Leon sent us this blog after his visit to us at the end of January with Ricky. We can not read it without laughing and nearly crying. It is perfect. My apologies to those of you who don’t get the humor in this – I promise that if you spend a week with us and listen as attentively as Leon and Ricky did to everything the Captain said – you will agree that this about sums it all up. — L.
Leon’s Blog from Sabbatical III
Spending a week in paradise with the two of you and Ricky on Sabbatical III is not only good for the soul; it is also good for pretty much anything that ails you; With that in mind, I thought I would share a little bit of what I learned in the past week cruising around the island nation of St. Vincent and the Grenandines:
Keep you head down at all times.
Make sure to install your Firdell Blipper below your radome.
“Sea Me’s” are made in England, not Canada, and make your 52.5 foot yacht look like an oil tanker so why bother with a Firdell Blipper in the first place?
Keep your sea cocks in an open position, especially in the forward head.
Gen-set and make water as often as you can.
The wind in the Caribbean is always from an easterly direction.
Whatever the Rasta’s have in terms of spirituality, they lack in hygeine.
Sailboat on the windward side has to yield if you are on the same tack – easier for her to manuever you know.
Sailboat on the leeward side has to yield if you are going on opposite tacks
Wrap your lines around the winch at least three times (never just twice) and you are better off with four wraps in January in the Caribbean.
Shower quickly or better yet, don’t shower at all.
Swim your anchor.
Beware of French boaters.
Let out your anchor chain so you have a 4:1 ratio of chain: depth of the water below your keel.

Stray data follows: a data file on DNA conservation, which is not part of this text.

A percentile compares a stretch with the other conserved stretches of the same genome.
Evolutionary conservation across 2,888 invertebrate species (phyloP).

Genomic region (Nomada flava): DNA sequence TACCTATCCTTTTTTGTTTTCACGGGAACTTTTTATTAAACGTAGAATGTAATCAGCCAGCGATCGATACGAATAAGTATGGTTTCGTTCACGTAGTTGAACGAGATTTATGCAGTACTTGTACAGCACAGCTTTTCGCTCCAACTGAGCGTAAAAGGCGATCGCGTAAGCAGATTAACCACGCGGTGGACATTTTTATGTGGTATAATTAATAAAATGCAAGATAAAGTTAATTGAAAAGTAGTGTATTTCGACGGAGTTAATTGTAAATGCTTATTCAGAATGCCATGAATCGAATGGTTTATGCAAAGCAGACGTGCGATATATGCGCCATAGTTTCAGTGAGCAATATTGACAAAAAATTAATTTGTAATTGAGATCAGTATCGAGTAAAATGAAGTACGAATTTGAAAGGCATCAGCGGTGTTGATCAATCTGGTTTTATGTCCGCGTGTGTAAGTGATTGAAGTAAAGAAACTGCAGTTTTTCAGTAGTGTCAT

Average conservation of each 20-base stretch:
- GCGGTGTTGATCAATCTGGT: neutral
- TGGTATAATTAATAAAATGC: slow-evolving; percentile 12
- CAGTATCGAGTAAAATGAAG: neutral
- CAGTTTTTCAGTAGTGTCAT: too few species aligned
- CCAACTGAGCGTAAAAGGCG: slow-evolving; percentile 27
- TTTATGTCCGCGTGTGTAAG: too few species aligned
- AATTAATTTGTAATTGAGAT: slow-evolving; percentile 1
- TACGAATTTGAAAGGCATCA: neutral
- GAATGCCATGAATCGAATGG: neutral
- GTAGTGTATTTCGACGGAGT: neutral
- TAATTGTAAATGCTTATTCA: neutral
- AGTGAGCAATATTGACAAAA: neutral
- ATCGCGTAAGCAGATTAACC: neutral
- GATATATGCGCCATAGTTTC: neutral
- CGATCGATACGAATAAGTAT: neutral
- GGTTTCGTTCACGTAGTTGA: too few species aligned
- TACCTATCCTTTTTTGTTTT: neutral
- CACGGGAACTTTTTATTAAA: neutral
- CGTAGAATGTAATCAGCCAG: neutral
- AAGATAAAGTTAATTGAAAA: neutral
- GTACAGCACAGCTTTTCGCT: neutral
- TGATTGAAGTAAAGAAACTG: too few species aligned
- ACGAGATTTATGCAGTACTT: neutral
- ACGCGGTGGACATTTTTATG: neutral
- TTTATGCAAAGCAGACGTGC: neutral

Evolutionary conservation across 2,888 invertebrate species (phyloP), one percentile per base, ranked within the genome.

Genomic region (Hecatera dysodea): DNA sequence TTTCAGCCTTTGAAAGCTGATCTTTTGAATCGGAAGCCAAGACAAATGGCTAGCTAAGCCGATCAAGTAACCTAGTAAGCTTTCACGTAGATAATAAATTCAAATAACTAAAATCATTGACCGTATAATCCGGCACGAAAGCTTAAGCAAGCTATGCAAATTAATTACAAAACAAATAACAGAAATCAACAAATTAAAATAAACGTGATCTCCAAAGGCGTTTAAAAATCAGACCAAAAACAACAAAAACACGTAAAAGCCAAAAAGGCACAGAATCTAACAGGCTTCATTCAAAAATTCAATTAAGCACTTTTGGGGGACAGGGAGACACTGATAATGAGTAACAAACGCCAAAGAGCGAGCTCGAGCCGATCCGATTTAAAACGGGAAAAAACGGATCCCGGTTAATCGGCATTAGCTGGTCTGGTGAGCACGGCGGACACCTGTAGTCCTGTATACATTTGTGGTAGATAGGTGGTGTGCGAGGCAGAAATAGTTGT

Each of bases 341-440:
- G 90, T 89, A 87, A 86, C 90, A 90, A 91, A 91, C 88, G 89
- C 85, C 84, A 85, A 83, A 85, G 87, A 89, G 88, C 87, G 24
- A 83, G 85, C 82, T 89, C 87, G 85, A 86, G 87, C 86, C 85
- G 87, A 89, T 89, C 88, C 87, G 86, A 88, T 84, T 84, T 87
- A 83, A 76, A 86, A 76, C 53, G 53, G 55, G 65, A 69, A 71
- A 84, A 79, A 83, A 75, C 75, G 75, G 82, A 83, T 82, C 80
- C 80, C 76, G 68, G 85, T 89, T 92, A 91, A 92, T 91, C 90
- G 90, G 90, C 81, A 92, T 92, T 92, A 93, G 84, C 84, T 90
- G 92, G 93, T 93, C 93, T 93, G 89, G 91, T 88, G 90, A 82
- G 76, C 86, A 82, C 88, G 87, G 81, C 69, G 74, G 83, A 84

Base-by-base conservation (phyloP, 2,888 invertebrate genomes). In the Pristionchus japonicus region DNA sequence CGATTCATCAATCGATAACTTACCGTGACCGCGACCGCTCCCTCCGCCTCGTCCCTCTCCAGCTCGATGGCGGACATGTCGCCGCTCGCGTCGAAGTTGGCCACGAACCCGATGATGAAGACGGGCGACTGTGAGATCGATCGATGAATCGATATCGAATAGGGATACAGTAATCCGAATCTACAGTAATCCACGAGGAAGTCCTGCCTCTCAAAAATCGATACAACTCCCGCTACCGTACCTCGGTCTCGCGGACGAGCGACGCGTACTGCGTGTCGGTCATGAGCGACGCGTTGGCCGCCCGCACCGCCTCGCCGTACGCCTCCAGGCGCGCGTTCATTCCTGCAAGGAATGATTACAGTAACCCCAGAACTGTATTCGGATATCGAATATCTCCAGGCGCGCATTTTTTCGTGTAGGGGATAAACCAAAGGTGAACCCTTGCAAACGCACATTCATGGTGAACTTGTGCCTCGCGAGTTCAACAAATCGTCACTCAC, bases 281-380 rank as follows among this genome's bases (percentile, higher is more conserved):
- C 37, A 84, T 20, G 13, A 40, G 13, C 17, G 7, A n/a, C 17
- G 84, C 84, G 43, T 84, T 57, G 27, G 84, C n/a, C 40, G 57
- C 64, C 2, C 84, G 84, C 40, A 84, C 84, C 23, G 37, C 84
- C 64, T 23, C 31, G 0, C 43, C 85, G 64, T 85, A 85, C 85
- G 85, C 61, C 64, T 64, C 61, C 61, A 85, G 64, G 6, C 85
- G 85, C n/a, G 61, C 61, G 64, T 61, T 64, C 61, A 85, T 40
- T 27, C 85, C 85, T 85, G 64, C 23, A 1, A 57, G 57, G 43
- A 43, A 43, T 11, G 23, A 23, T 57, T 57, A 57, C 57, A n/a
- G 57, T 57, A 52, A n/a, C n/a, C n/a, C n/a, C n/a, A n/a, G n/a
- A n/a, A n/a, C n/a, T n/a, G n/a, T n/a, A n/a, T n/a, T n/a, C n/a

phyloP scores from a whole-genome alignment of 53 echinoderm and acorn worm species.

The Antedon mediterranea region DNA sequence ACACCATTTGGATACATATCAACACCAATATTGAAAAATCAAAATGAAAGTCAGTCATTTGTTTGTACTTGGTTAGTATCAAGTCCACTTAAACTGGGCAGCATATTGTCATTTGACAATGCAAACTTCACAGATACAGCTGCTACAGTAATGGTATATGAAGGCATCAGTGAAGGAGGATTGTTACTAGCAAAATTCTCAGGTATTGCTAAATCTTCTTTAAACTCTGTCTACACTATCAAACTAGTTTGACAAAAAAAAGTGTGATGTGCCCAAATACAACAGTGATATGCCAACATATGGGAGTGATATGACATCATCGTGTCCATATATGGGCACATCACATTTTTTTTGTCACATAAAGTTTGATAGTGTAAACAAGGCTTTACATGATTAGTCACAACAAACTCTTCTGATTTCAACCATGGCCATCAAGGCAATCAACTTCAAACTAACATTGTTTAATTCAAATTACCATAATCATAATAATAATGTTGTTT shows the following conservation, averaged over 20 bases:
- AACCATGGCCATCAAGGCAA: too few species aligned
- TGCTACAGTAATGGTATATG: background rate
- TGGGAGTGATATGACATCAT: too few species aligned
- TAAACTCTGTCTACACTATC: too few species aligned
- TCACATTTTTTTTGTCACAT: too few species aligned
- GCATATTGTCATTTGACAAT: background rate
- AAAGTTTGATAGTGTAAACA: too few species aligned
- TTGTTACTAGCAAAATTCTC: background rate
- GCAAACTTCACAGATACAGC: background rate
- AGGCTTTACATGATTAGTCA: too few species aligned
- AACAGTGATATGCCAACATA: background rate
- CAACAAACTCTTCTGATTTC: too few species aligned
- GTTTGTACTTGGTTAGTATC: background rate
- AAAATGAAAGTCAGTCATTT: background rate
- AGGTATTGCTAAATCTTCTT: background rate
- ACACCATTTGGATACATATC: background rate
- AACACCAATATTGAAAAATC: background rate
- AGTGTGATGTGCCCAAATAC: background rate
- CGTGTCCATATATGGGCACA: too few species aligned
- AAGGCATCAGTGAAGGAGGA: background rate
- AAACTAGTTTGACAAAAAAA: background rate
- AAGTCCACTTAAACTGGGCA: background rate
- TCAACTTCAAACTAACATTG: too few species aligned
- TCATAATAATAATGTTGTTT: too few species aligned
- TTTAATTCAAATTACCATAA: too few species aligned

Your bow will head into the wind when you are anchored or moored.
Beware of moorings with empty Clorox bottles as floats.
Lock the hatches or you will certainly get wet.
Do not ever go below for more than 30 seconds when the hatches are closed.
Lock up at night.
Green is on; red is off (Ricky and I are still trying to get that one straight).
Peeing in 6 foot swells is harder than it sounds.
Check the water tank as often as you can so you can watch the stick pop up.
Water made on the boat is cleaner than the water in your tap at home but be sure to use the special drinking spigot since it has only 80 ppms.
Do not let go of the dinghy line until you have secured it to the boat.
Folding a jib sail on the boat is a cause for real celebration.
If your anchor is wet when it comes out of the anchor locker, you have an issue.
Water should not go up a drain pipe but it can…
Two seacocks are not always better than one.
Keep your head down at all times.
Do not leave the mast light on all day.
Do not throw metal locks on the bottom of aluminum dingys.
Sting Rays can fly.
Scorpion fish look like dragons.
You can read by moonlight.
Boats make more noises at night than you can even imagine.
If your boat is moving around a bit too much when you are anchored, let that mizzen sail out just a tad.
Do not close the hatches at night.
“Da sea is good for you maaaan…”
You may want to consider a “gentleman’s jibe” if you have your large jib sail out.
You can never have enough chocolate on a boat.
The “green flash” is for real.
Getting your dingy in the water and keeping it there is no easy task.
Scrubbing the water line can be fun.
If you have water in the boat, get rid of it.
Mr. Amel was a fanatic about water in the boat but he missed a few things along the way.
In case I forgot to mention it, keep your head down.
The boom is harder than any part of your body.
The Weather Channel is nothing compared to what you need on a boat.
Do not use just one clothespin when you hang your laundry to dry.
Chances are pretty good that it going to be 83 and sunny today… and tomorrow… and the next day…
It is not as hard as you think to tell the difference between a wind that blows at 12 v. 18 knots.
Days on a boat just disappear…
You can be very happy without stepping on dry land for very long periods of time.
GPS is the greatest sailing invention since the sexton.
Above all, I learned that if you ever go sailing be sure that your fellow crew is a perfect match for you like my brother is for me and that you have a captain and first mate who are as masterful, knowledgeable and gracious as Mark and Laura (although I seriously doubt you could find any…)
Leon, your eternally grateful and former crew member of Sabbatical III
P.S. Also, I believe the 4:1 anchor chain ratio is calculated from the anchor hole on the deck to the bottom, not from the keel to the bottom – what was I thinking???